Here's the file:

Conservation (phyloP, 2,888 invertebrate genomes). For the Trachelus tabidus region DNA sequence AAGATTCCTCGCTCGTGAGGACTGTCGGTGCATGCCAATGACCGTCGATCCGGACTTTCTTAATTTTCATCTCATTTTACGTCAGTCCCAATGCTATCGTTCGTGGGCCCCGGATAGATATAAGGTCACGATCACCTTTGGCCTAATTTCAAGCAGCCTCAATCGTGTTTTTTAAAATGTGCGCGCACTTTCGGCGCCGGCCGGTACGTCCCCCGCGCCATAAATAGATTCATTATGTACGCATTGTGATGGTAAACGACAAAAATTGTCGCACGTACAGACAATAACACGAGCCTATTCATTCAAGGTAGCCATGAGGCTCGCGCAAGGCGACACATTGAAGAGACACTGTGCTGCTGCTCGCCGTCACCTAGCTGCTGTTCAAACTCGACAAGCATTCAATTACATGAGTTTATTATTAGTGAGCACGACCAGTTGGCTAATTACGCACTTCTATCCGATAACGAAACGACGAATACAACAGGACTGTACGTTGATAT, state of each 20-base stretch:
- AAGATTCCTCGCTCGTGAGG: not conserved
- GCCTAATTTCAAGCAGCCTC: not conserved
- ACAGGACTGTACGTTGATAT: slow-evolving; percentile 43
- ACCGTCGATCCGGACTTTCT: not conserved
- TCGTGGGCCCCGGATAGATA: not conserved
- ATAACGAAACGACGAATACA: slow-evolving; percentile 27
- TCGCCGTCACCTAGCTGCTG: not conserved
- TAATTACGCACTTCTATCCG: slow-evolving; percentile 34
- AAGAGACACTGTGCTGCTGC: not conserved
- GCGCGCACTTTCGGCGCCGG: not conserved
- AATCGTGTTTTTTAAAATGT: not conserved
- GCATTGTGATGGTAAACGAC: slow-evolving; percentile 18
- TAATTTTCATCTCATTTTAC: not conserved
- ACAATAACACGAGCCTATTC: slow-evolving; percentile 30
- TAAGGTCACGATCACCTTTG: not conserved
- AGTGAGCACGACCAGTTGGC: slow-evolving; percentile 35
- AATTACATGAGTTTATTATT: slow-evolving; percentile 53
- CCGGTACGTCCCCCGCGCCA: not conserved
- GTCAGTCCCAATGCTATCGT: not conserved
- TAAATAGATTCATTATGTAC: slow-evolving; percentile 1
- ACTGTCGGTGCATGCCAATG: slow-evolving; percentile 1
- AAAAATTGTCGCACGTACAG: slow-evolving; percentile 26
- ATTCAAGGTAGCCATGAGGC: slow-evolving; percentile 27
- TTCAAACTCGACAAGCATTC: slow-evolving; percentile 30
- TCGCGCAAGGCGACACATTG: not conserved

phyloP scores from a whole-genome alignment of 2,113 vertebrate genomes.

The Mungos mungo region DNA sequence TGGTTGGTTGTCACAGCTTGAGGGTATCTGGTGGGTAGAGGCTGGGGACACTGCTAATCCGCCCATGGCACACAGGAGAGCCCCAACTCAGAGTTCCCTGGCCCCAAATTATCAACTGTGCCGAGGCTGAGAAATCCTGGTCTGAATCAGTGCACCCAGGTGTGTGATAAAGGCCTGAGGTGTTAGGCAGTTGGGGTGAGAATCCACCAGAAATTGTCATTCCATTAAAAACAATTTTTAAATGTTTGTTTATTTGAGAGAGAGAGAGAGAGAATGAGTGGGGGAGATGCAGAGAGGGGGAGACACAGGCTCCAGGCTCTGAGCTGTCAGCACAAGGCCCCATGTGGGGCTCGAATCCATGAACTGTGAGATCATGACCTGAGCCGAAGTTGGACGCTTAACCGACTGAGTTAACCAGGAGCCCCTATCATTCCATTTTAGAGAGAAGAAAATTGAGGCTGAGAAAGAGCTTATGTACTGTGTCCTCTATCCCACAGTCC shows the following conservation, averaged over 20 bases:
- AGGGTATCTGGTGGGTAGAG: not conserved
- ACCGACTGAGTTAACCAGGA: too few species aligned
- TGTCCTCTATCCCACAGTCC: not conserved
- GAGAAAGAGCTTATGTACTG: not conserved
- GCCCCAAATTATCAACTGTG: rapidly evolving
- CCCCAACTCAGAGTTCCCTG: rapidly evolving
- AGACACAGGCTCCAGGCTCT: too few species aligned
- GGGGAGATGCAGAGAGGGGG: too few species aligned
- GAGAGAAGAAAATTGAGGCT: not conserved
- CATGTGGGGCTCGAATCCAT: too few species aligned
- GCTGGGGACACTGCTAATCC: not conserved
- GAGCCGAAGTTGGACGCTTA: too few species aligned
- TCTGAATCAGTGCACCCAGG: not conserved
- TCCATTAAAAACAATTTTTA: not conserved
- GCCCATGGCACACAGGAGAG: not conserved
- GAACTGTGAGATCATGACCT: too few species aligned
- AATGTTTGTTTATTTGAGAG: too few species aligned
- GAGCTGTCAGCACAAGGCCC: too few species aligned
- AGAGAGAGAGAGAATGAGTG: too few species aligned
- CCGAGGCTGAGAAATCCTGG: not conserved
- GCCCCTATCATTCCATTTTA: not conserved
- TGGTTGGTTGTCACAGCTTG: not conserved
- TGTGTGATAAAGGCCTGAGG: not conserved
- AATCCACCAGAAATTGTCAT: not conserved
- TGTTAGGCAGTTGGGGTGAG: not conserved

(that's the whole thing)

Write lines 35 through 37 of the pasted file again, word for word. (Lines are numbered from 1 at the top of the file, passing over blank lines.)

- AGACACAGGCTCCAGGCTCT: too few species aligned
- GGGGAGATGCAGAGAGGGGG: too few species aligned
- GAGAGAAGAAAATTGAGGCT: not conserved